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Aubrey Hammack

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Member Since: Sep, 2002

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The Auchumpkee Creek Bridge
By Aubrey Hammack   
Not "rated" by the Author.
Last edited: Thursday, January 22, 2009
Posted: Friday, January 10, 2003

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Deals with the rebuilding of a covered bridge, The Auchumpkee in Upson County, Georgia by Arnold Graton and Associates. Excerpts are used from a television show that saw this writer interview Arnold,Sr., Arnold, Jr., his brother,Austin, and sister-in-law, Lynn. This interview was filmed in 1998.

(The photo to the left shows Aubrey on site of the Rebuilding of the Auchumpkee Creek Bridge.)

                  The Auchumpkee Creek Bridge

 Americans have long had a love affair with covered bridges. There is something very romantic about going to one of these "kissing bridges" with your sweetheart. There have also been stories of ghosts haunting covered bridges, attempting to communicate with the living.

Floodwaters destroyed West Central Georgia's Auchumpkee Creek Covered Bridge in July of 1994. It was located about 10 miles east of Thomaston, Georgia, and was originally constructed in 1892. The Auchumpkee Creek Bridge was 120 feet long, spanned 96 feet, and was built by the firm of Herring and Alford.

. The bridge design selected was the Town Lattice design, which was patented by Ithiel Town in 1820. It was the last remaining covered bridge in Upson County, and was restored in 1985 by the Upson Preservation Commission. Some of the earliest settlers in the county lived in the area in a small community called Hootenville.The bridge was 102 years old when the Great Flood of 1994 hit central Georgia. Rising creek waters pushed it over the bank and hurled it into the surrounding trees, as well as the more recent concrete bridge located a few feet downstream.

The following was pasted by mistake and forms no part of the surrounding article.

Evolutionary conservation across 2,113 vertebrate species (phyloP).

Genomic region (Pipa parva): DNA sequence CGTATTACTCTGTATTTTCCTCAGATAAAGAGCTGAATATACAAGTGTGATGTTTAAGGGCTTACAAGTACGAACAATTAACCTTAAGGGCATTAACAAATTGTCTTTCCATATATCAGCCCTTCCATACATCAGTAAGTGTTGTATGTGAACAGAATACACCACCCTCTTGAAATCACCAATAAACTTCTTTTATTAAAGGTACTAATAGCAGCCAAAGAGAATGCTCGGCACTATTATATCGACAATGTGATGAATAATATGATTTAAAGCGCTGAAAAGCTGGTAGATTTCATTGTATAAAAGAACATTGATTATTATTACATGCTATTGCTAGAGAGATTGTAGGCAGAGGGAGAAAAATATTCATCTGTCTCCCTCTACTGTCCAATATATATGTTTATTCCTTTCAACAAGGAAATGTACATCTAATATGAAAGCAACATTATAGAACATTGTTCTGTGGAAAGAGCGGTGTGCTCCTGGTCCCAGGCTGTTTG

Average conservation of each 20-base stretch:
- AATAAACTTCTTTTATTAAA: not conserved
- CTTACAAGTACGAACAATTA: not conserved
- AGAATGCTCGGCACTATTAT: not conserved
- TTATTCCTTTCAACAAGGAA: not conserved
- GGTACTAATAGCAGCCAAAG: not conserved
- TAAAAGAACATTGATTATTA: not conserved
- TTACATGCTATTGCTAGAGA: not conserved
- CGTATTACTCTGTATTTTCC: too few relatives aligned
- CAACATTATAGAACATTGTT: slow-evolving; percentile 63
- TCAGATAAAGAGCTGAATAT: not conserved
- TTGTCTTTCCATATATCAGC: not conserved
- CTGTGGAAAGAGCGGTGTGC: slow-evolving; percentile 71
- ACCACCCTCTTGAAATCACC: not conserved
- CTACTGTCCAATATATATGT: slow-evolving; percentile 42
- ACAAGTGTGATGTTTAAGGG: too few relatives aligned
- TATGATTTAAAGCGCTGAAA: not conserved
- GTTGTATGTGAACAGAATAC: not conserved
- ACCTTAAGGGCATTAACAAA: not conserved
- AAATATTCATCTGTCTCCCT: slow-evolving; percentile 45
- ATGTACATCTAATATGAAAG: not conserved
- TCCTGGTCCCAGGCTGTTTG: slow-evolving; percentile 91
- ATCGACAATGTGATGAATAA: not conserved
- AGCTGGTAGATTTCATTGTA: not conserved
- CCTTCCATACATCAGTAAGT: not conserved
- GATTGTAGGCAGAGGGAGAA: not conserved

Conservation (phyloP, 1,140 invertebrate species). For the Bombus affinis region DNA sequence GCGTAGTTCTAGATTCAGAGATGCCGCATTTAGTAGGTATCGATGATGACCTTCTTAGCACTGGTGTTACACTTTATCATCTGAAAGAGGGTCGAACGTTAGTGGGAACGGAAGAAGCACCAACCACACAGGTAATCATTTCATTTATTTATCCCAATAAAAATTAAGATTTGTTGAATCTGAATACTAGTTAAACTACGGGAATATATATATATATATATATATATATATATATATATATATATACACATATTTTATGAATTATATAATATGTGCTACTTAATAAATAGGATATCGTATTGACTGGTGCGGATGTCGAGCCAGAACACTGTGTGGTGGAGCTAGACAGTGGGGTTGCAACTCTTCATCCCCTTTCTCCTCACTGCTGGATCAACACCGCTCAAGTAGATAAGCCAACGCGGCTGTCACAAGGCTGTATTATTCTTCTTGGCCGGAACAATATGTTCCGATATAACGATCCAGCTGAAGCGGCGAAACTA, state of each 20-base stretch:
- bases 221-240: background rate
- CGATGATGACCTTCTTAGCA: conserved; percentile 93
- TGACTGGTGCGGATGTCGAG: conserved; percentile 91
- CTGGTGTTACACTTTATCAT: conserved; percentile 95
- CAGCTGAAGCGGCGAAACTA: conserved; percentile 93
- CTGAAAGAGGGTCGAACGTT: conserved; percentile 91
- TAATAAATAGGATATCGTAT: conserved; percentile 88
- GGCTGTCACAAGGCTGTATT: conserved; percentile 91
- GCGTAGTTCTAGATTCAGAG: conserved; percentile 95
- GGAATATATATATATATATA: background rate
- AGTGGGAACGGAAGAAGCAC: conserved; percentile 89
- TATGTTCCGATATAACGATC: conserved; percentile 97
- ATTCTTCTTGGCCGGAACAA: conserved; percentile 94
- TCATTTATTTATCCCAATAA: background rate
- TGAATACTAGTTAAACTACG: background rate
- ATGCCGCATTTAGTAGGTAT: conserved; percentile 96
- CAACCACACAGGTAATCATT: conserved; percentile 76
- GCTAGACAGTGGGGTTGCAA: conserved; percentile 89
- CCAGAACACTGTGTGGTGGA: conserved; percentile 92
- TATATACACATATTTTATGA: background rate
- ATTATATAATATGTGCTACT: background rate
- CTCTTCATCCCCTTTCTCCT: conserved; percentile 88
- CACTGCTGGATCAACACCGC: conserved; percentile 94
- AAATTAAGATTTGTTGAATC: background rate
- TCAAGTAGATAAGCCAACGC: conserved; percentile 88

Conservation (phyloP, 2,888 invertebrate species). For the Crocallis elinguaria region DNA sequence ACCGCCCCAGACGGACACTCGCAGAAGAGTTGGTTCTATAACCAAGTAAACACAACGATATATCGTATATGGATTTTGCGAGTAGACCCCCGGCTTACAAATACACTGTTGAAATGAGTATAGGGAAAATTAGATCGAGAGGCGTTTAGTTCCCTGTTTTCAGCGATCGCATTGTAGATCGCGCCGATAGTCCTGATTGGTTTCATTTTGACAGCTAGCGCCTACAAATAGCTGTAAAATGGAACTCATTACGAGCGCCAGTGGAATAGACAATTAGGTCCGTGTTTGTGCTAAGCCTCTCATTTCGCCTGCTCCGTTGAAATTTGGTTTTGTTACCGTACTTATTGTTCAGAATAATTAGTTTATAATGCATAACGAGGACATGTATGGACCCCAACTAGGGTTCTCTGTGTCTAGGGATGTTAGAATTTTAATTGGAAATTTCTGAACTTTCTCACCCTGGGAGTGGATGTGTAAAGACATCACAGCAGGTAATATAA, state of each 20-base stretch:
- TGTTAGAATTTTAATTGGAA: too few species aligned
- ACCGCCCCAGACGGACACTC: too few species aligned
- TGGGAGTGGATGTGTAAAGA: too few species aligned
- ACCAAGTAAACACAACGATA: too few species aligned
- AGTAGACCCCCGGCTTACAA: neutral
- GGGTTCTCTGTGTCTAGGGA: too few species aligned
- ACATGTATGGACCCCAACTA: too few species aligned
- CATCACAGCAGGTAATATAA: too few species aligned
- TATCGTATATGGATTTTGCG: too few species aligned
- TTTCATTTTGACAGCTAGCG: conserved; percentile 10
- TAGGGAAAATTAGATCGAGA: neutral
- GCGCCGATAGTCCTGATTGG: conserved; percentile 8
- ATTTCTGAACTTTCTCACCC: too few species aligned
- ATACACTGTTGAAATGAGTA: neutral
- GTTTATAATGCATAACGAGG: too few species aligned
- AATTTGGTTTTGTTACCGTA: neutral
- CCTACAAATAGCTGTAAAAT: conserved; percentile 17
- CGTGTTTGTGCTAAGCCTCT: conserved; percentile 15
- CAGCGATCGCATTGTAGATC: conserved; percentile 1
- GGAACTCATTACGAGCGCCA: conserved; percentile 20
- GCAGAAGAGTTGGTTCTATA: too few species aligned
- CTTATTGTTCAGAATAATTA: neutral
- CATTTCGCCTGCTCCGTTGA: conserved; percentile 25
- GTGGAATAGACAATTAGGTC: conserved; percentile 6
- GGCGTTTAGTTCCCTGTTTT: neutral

Less than three years later, Arnold Graton and Associates, from Ashland, New Hampshire, were contracted by the County Commissioners to rebuild the Auchumpkee Creek bridge. Brothers Arnold and Austin Graton learned how to construct wooden bridges from their father, Milton, at an early age.

The family started moving, repairing, and rebuilding wooden bridges in the early 1950s, when a number of flood control projects that called for such expertise began in New England.

Arnold told this writer that he thought his family got into such work because they had a need to preserve the past. He also said it was an attractive occupation to his family beause of the uniqueness of the profession, as well as having an opportunity to see much of the country. He also stated that since all covered bridges are a little bit different that there is not much monotony.

When asked about what was used of the old Auchumpkee Creek Bridge in the restoration process, Arnold stated there was a lot of debris left over after the flood, and that up to 30 % of the old bridge was used in the new one. Several original parts, such as floor joists, roof tie beams, some lattice pieces, trunnels, and four original heel plates were all reused.